Per Usual – Meaning & Usage (10+ EXAMPLES)

Knowing about common sayings and phrases in any language is a great way to improve your understanding and make you feel like one of the locals! Today, we’ll look at “per usual” as a saying in English and what it means, as well as how we can use it ourselves. You’ll be amazed at how far a little thing like understanding a saying can help you out.

What is the meaning of “Per usual”?

The meaning of “per usual” is that things are going how they would usually expect to go. So, if something has a standard way of running (like a school schedule or normal working business hours), then it’s appropriate to say that they’re working “per usual.” It’s also used synonymously with the word “similarly.” It’s not the most common variation of the saying, but we’ll get to that in just a little bit.

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What is the difference between “As per usual” and “Per usual”?

The more common way to use the saying is actually “as per usual.” The inclusion of the word “as” before the rest of the saying really helps people understand it. It also makes it flow a lot better in a sentence, so people tend to be more comfortable using it to “per usual.” They both have similar meanings, though “as per usual” is used informally in businesses to mean that something is being done the same way it always is.

If you were to look for the differences between the two words, you wouldn’t find all that many. In fact, they’re very similar phrases. However, “per usual” is considered more formal and more widely accepted in business-like settings. If you’re using “as per usual,” you can still use it in a business, but it’s generally less acceptable and depends entirely on your employers and whether they accept it.

5 examples of how to use “Per usual.”

Now that we’ve covered the differences between the two sayings, it’s time to look at how we might write them. We find the easiest way to learn about any new sayings is to look at them in some example sentences. With these sentences, you’ll see how “per usual” is written and what context it carries. You’ll see whether the tone is right for you and if you can get away with saying it yourself. It’s the easiest way to pick up on new language ideas.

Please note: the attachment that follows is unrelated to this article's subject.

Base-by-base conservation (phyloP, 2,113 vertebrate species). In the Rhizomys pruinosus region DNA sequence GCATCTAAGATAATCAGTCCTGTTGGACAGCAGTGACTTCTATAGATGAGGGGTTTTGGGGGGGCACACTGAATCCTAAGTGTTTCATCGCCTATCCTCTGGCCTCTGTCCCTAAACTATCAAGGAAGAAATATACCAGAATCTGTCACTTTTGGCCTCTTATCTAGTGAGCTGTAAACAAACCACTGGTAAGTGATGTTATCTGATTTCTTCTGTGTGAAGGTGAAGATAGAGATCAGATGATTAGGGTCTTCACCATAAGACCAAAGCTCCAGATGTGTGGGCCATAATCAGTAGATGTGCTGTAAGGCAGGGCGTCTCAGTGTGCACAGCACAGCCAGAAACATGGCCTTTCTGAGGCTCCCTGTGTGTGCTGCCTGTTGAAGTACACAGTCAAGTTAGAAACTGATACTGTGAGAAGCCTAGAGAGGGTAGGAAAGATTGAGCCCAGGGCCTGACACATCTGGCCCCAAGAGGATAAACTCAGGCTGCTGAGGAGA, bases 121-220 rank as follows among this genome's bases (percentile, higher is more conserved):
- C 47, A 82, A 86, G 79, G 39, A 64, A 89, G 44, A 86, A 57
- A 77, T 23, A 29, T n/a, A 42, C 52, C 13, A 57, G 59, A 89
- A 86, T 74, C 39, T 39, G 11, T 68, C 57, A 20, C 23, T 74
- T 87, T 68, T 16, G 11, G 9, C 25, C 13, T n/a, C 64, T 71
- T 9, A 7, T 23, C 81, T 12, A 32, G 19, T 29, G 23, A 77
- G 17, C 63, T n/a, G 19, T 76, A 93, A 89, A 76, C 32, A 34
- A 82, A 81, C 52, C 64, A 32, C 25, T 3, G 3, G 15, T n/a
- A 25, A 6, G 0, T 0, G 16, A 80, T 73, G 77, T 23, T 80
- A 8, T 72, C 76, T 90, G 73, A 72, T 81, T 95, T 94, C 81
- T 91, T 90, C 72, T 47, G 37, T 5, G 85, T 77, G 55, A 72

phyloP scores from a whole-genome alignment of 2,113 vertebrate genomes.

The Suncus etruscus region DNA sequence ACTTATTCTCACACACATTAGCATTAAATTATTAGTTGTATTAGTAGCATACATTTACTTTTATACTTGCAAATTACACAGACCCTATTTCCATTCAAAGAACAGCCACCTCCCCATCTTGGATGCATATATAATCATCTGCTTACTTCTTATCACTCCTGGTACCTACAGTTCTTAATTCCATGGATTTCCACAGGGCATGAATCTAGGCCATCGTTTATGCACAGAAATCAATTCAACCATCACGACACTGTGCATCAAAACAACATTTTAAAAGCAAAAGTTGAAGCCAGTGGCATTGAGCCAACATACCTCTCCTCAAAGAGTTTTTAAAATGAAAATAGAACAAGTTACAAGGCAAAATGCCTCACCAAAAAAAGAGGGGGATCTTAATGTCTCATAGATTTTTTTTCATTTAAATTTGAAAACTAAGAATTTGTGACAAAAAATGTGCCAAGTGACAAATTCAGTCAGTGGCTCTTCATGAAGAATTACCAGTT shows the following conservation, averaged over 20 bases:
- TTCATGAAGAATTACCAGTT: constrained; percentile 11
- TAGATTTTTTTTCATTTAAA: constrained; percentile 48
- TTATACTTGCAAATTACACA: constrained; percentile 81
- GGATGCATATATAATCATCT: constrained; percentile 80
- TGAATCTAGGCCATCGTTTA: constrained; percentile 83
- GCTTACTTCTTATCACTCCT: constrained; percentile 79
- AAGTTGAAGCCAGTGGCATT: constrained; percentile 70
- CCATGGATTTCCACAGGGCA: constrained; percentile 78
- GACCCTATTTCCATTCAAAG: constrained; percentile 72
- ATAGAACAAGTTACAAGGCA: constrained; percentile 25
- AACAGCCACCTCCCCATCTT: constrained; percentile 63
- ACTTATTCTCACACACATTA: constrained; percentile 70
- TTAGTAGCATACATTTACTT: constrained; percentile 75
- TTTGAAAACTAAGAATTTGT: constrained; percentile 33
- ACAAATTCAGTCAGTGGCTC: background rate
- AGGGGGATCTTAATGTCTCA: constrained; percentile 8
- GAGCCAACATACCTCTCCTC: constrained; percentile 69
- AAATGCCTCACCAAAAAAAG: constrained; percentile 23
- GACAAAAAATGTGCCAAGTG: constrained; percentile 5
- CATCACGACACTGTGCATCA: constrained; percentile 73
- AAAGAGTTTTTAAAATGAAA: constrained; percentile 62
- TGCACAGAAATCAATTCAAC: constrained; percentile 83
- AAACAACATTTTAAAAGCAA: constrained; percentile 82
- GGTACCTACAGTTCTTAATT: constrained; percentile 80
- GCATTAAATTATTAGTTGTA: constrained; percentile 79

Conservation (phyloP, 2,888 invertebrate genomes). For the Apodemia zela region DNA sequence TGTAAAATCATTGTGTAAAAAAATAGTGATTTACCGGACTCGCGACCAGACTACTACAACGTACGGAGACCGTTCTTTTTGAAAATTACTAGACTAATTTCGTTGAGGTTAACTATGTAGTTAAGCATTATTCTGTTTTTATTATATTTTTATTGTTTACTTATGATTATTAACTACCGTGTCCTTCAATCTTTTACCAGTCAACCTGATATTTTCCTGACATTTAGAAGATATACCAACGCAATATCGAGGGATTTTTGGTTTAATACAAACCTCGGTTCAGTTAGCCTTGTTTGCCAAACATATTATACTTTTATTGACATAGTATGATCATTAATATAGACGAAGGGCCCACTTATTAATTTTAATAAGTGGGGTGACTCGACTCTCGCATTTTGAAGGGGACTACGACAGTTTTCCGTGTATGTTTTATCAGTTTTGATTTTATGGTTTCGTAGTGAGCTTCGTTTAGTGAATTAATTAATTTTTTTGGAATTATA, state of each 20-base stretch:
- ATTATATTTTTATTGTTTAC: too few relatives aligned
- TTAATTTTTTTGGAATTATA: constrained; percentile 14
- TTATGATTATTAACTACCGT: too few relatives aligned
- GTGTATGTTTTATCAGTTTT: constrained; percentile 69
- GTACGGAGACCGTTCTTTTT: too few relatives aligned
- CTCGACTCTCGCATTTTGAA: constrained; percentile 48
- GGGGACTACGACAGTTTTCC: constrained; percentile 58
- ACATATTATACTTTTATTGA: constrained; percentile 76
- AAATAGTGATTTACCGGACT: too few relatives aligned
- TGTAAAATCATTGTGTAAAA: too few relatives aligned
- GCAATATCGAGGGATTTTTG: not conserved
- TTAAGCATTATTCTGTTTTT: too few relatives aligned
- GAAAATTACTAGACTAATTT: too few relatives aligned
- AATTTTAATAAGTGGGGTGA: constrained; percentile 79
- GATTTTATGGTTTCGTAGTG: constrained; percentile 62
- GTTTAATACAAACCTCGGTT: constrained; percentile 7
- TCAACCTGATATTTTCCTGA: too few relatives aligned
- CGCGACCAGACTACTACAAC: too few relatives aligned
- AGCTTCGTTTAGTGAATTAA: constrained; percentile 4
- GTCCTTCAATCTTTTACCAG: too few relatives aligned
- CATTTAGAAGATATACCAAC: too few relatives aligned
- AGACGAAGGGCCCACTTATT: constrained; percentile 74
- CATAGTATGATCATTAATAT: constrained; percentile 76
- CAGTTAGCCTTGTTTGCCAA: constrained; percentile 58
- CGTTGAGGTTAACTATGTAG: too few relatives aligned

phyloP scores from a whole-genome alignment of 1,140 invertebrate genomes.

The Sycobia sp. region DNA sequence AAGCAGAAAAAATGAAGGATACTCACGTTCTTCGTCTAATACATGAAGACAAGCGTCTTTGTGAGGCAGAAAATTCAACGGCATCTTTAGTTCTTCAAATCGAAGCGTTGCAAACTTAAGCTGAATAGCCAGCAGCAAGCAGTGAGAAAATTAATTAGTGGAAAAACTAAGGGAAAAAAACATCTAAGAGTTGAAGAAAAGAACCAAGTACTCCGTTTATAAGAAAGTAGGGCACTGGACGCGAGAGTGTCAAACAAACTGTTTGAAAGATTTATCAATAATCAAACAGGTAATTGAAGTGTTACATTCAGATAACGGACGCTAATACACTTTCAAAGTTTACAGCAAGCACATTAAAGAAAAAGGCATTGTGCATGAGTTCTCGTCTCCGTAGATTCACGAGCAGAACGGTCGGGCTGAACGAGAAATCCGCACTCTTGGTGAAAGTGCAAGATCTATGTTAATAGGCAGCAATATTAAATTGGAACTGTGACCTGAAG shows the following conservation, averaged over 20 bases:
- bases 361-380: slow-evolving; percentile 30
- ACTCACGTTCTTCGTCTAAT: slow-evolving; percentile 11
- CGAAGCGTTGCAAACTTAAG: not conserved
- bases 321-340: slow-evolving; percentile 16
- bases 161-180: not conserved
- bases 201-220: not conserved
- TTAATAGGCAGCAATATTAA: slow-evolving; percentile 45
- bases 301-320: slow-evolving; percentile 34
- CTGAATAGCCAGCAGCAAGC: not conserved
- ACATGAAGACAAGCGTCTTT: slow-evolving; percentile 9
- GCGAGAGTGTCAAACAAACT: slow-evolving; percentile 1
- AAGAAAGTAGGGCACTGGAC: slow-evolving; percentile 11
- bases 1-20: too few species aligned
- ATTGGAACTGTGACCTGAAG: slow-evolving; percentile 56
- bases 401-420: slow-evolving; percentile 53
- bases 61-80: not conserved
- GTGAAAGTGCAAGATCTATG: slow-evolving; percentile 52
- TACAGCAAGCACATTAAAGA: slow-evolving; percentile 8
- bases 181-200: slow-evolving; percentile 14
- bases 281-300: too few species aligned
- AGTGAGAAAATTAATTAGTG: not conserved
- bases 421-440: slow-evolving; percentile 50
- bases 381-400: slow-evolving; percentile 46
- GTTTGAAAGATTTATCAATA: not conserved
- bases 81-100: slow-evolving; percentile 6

• The meeting starts at the same time every day, per usual for the business rules.
  • Per usual, you were late to start work again. We need a serious talk.
  • The manager arrived early, per usual for his punctuality.
  • Per usual, you can’t find any good help around here.
  • Per usual, I expect your response within twenty-four hours.

You can see that in each of these cases, we’re using a lot more informal talk. You’ll rarely see the phrase “per usual” used in any other manner. It’s also synonymous with the similar phrase “as usual.” All of these sentence examples can be replaced with “as usual” and still make perfect sense.

5 examples of how to use “As per usual.”

We’ll move on to “as per usual” now to see how we might use this one in a setting. This one is more informal, and you can use it with your friends just as easily as you can with your coworkers or employers. It’s still not the most common saying in the world, but you’ll see that the tone of these examples is much softer and more friendly than the tone of the sentences above.

  • As per usual, I can’t find my house keys.
  • As per usual, mowing the lawn has been put off for too long.
  • The meeting has been postponed for a day, as per usual.
  • As per usual, we can’t find a suitable replacement for this employee.
  • As per usual, I don’t get on with my mother-in-law and her puppy.

You can see how these example sentences vary. Some show the informal nature of losing house keys or meeting in-laws, while others show the formal nature of postponing a business meeting. Both work just fine with the saying “as per usual,” but it’s slightly more common to see this one in informal settings.

Alternatives to “Per usual.”

If you’re still undecided about using the phrase “per usual,” there’s one final thing you can try. You can look for replacements and alternatives. There are always some for you to look for. That’s the beauty of the English language. If you don’t like one word or saying, you can always look for a different way to say it and still convey the same meaning. It’s made even better when these examples don’t come with the same confusion or difficulties writing them.

  • Generally

This is an informal way to sum up, the similarities of something happening the same way every time.

  • Ordinarily

This is a more specific way to replace the phrase than “generally.” It’s still considered quite informal, though it is capable of being used in formal settings.

  • Similarly

This is a standard replacement for “per usual” if you’re unsure whether it works in the tone.

  • As always

Another great replacement that uses two words to make the saying. However, this time, there is no “per always” that might cause you confusion.

  • Typically

The last example is again quite informal and should only be used in more informal settings. It’s good for writing outside of businesses, though.

Quiz: Have you mastered “Per usual” and “As per usual” grammar?

We’ve covered all we can for the “per usual” saying, and it’s time to put together everything we’ve learned. We’ve created a quick quiz for you to see if you’ve been paying attention! See if you can get all the answers right!

  1. (A. per usual / B. as per usual), I need to cut my hair and left it to grow too long.
  2. (A. per usual / B. as per usual), your request for a post-order has been moved up.
  3. I can’t find anything good to eat, (A. per usual / B. as per usual).
  4. The meeting was on time, (A. per usual / B. as per usual) for the manager.
  5. I ate chicken and rice, (A. per usual / B. as per usual).

Quiz answers

  1. B
  2. A
  3. B
  4. A
  5. B